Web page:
I love putting together a look, be it casual or dress-up. Picking pieces for an outfit, adding the right jewelry, shoes, fake bags online, then checking the mirror and saying “Yes!” to the result is another way of expressing “me.”
The current debate on the subject of wearing the same exact look to work every day as a freeing option for women has gone viral, since a prominent female ad executive advocated it recently in a leading fashion magazine. She argued that women having to worry about what to wear to work is another form of sexism, since men can opt for the same or similar suit, tie, shirt, fake handbags, hoody or slacks and no one cares.
Her examples were successful men who always wore the same style and color clothing: Steve Jobs in his black turtleneck and jeans; Barack Obama in one of his blue-or-gray-only suits, never “wasting time” thinking about what to wear.
Clearly the rigidity of fashion dictates, originally to designate rank and separate social circles, exerted huge pressure, especially for the status seeker and middle class. And following trends could be torture: crinolines and poodle skirts never made anyone look good. Matching shoes and handbags to ensembles seems absurd now, yet women did it for decades.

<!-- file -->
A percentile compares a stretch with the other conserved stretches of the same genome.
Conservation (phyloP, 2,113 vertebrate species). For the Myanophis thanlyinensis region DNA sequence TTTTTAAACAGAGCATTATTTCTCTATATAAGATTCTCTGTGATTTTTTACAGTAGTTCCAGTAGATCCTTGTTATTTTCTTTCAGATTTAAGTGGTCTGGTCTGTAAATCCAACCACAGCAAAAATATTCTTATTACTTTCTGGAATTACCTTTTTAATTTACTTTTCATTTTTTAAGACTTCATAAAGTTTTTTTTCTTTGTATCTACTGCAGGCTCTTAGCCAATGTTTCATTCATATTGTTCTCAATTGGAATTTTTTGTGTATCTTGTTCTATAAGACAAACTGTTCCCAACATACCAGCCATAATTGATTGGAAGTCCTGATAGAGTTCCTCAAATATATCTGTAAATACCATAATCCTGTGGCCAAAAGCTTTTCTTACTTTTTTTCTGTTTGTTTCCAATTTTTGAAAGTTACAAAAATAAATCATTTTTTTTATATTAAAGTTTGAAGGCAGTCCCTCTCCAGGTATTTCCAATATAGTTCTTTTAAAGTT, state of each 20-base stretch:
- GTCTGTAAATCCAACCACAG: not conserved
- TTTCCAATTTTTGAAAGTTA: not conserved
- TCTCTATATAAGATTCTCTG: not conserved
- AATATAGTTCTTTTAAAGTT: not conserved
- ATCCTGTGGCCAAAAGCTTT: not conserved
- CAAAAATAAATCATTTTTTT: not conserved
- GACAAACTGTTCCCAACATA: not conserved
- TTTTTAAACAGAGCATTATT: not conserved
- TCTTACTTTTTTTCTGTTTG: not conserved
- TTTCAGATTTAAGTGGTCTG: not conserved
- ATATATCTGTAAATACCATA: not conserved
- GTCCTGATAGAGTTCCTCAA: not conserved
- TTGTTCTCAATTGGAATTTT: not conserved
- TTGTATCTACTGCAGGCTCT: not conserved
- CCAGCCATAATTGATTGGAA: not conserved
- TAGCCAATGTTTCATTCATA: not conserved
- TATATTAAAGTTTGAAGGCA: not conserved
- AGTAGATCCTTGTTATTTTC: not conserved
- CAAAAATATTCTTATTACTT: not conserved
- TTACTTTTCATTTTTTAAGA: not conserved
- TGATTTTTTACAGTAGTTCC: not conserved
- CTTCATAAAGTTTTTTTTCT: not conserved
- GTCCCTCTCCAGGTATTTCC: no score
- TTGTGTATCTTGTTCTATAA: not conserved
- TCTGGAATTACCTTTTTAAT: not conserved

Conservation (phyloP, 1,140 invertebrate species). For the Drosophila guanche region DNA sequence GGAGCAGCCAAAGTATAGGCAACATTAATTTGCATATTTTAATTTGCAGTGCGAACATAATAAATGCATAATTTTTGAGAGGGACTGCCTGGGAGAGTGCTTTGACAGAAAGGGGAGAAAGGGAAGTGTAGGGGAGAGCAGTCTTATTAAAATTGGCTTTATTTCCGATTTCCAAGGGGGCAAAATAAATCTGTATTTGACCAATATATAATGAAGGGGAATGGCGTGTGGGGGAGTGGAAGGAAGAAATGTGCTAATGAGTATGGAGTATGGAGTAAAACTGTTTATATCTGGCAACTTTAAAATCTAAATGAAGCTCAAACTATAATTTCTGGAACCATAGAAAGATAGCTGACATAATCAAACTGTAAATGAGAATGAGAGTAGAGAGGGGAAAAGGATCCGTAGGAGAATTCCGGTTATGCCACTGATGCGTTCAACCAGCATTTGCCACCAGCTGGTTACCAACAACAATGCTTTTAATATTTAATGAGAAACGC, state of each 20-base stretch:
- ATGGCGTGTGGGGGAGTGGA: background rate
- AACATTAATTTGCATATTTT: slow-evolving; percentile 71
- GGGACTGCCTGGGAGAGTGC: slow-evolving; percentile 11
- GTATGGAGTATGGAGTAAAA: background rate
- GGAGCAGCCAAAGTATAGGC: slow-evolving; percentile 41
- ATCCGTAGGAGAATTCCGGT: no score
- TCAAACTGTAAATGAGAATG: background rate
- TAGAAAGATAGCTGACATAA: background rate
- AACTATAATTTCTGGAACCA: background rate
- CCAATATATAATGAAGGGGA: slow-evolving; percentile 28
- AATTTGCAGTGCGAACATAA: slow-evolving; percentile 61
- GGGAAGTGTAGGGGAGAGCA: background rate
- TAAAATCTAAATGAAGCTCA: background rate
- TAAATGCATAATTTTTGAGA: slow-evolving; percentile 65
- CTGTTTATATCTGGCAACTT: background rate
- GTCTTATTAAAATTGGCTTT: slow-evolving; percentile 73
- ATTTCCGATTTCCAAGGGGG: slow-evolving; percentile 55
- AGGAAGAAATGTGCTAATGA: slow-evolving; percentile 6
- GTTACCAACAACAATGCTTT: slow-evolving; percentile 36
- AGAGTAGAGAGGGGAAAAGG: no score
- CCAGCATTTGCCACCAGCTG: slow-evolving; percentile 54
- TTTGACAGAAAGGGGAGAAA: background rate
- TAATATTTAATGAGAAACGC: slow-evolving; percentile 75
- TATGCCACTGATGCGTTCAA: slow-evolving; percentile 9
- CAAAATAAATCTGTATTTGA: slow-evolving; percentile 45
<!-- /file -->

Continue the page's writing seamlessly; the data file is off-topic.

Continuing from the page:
But by the late ’60s, choices were rampant. Color had exploded from 1950s-dominant navy, brown, black, beige or grey to a madcap variety. Mixes of color and print have expanded ever since. Currently I’m wild for today’s tropicals and pastel print dresses..
Writing about fashion and covering the bi-annual New York Designer Fashion Shows for this paper was a gift and an education. I watched carefully crafted clothes translated through American designers’ visions, even when born out of European couture influences. I adored the originality and amusing daring of Rudi Gernreich and Betsey Johnson.
I saw then unknown Ralph Lauren present his first sales pitch while the press talked and ate lunch as he stood in the aisle, debuting four-inch wide ties in the days of skinnys. Who knew an empire was being born?
I drooled over Bill Blass fashion lines as starkly clean as fine architecture. Liz Claiborne came up with work-wear that was casual and sporty at a time of Dress for Success sameness. De La Renta and Giorgio di Sant’Angelo thrilled me with their sumptuous gowns.
I saw how, as the culture changed, fashion fake bags changed with it, a history lesson that goes back millennia.
Yes, I tried some wacky trends (those ’80s padded shoulders obscured my wide waist and I loved my little white boots). But I saw that trends fade, and flattering classics, enhanced by finds like jazzy scarves and earrings, could become new-look best friends. When high-end looks ruled, knockoff houses tried to convince us that whatever was newest was necessary, like buying new phones or media devices today. I’m glad that’s mostly gone.
Now I write at home, usually in jeans and sweatshirts. But I love getting “put together” even a bit to go out, and miss the recognition of how personally expressive getting dressed can be. Feeling you look snazzy, no matter how casually dressed, is a real enhancer.
Steve Jobs was a genius, and actually forged his own look. But he’ll never be my fashion fake handbags online icon.